Title: Re: The Dimming Bulb
Post by: RE on June 05, 2017, 05:41:29 AM
Dimming Bulb 3 now UP and cross posted on SRSRocco Report!  :icon_sunny:

https://srsroccoreport.com/collapse-has-arrivied/

RE
Title: UN warns of Gaza's 'total collapse' amid power crisis
Post by: RE on June 15, 2017, 12:30:07 AM
http://www.aljazeera.com/news/2017/06/warns-gaza-total-collapse-power-crisis-170614180853307.html (http://www.aljazeera.com/news/2017/06/warns-gaza-total-collapse-power-crisis-170614180853307.html)

UN warns of Gaza's 'total collapse' amid power crisis
Further cuts to Gaza's already diminished electricity supply has besieged Strip on brink of humanitarian catastrophe.

(http://www.aljazeera.com/mritems/imagecache/mbdxxlarge/mritems/Images/2017/6/14/912707be4b8f40499f3e1d8710ba933b_18.jpg)
Israel reduced the amount of electricity to Gaza by between 45 and 60 minutes a day [Ibraheem Abu Mustafa/Reuters]

The United Nations has warned that longer power cuts threaten a "total collapse" of basic services in Gaza, with residents in the beseiged Palestinian territory being held hostage to political infighting.

Gazans currently receive three to four hours of mains electricity a day, delivered from the territory's own power station and others in Israel and Egypt.
Gaza: Power crisis worsens with PA push to reduce electricity supply


Israel decided on Sunday to reduce the amount of electricity it supplies to Gaza by between 45 and 60 minutes a day after Palestinian Authority President Mahmoud Abbas cut electricity funding by his West Bank-based Palestinian Authority.

The move was widely seen as an attempt by Abbas to step up pressure on the rival Hamas movement, which runs Gaza.

The UN humanitarian coordinator for the occupied territories, Robert Piper, warned the additional power cuts would have a disastrous effect.

"A further increase in the length of blackouts is likely to lead to a total collapse of basic services, including critical functions in the health, water and sanitation sectors," Piper said in a statement.

"The people in Gaza should not be held hostage to this long-standing internal Palestinian dispute," he said.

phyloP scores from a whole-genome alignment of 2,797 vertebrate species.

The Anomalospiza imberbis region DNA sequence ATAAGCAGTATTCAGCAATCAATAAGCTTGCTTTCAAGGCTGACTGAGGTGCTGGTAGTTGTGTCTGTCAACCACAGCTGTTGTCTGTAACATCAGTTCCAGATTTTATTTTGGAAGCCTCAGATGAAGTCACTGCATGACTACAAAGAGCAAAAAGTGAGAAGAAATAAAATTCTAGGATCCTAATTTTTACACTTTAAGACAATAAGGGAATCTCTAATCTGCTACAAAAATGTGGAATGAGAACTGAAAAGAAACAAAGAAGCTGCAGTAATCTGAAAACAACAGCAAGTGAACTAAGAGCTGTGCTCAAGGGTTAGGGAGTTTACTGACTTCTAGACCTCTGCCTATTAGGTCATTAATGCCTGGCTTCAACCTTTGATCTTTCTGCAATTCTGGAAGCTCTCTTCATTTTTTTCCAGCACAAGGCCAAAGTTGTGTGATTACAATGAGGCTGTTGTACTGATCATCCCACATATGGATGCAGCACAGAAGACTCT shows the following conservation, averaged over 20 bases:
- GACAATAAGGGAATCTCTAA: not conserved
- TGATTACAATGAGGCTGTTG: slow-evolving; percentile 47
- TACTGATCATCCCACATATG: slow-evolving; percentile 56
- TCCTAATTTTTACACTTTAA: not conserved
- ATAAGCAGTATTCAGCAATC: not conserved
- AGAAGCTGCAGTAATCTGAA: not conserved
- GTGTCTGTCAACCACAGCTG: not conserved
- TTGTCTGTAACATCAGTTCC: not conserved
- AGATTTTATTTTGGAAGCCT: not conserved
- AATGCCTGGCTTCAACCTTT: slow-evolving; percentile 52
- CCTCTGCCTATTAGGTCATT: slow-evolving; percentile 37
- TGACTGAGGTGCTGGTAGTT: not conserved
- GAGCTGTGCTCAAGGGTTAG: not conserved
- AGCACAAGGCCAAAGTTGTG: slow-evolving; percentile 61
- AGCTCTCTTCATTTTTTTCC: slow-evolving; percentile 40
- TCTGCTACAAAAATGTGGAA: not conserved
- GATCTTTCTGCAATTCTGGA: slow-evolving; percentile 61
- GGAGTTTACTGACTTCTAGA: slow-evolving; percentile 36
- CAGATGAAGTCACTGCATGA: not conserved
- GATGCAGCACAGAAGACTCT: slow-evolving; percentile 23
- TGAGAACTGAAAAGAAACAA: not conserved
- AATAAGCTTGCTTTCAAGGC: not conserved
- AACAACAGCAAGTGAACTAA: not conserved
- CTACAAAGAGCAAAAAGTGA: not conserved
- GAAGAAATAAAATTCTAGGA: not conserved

Israeli and global NGOs, including Amnesty International, joined the world body in condemning the longer hours of blackout.

A joint statement of 16 groups, among them Israel's B'Tselem, Peace Now and Rabbis for Human Rights, said they have asked Israel's attorney general to intervene.

They said further cuts would contravene a 2008 Israeli supreme court ruling that years of Israeli control over the strip had created near-total dependence on power supply from Israel and it must therefore continue to provide sufficient electricity to meet humanitarian needs.

READ MORE: Gaza power crisis: 'We want to end this nightmare'

Amnesty warned in a separate statement of a "looming humanitarian catastrophe".

It said additional reductions in power "will have a disastrous impact on Gaza's battered infrastructure and cause a public health disaster".

"The move will also endanger thousands of lives including those of hospital patients with chronic conditions or in intensive care, including babies on life support."

Israeli Prime Minister Benjamin Netanyahu said on Tuesday that Israel had "no interest in an escalation," blaming internal Palestinian disputes for the crisis.
Is Palestinian reconciliation possible? – Inside Story

Hamas said the cut was made on Abbas's orders and termed it "a catastrophe".

"This decision aggravates the situation and risks an explosion in the Gaza Strip," it said on Monday.

Hamas has run Gaza since 2007, when it seized the territory from Abbas's Fatah movement in a dispute over parliamentary elections won by Hamas the previous year.

Multiple attempts at reconciliation between Hamas and Abbas's Fatah movement have failed, but the Palestinian Authority has continued to pay Israel for some electricity delivered to Gaza.

The prospect of even lengthier blackouts in Gaza has raised fears of a new upsurge in violence.

Israel and Hamas have fought three wars since 2008.
Title: Power Outage In N.C.'s Outer Banks Could Take Weeks To Fix
Post by: RE on August 02, 2017, 03:28:54 AM
http://www.npr.org/sections/thetwo-way/2017/08/01/540853393/power-outage-in-n-c-s-outer-banks-could-take-weeks-to-fix (http://www.npr.org/sections/thetwo-way/2017/08/01/540853393/power-outage-in-n-c-s-outer-banks-could-take-weeks-to-fix)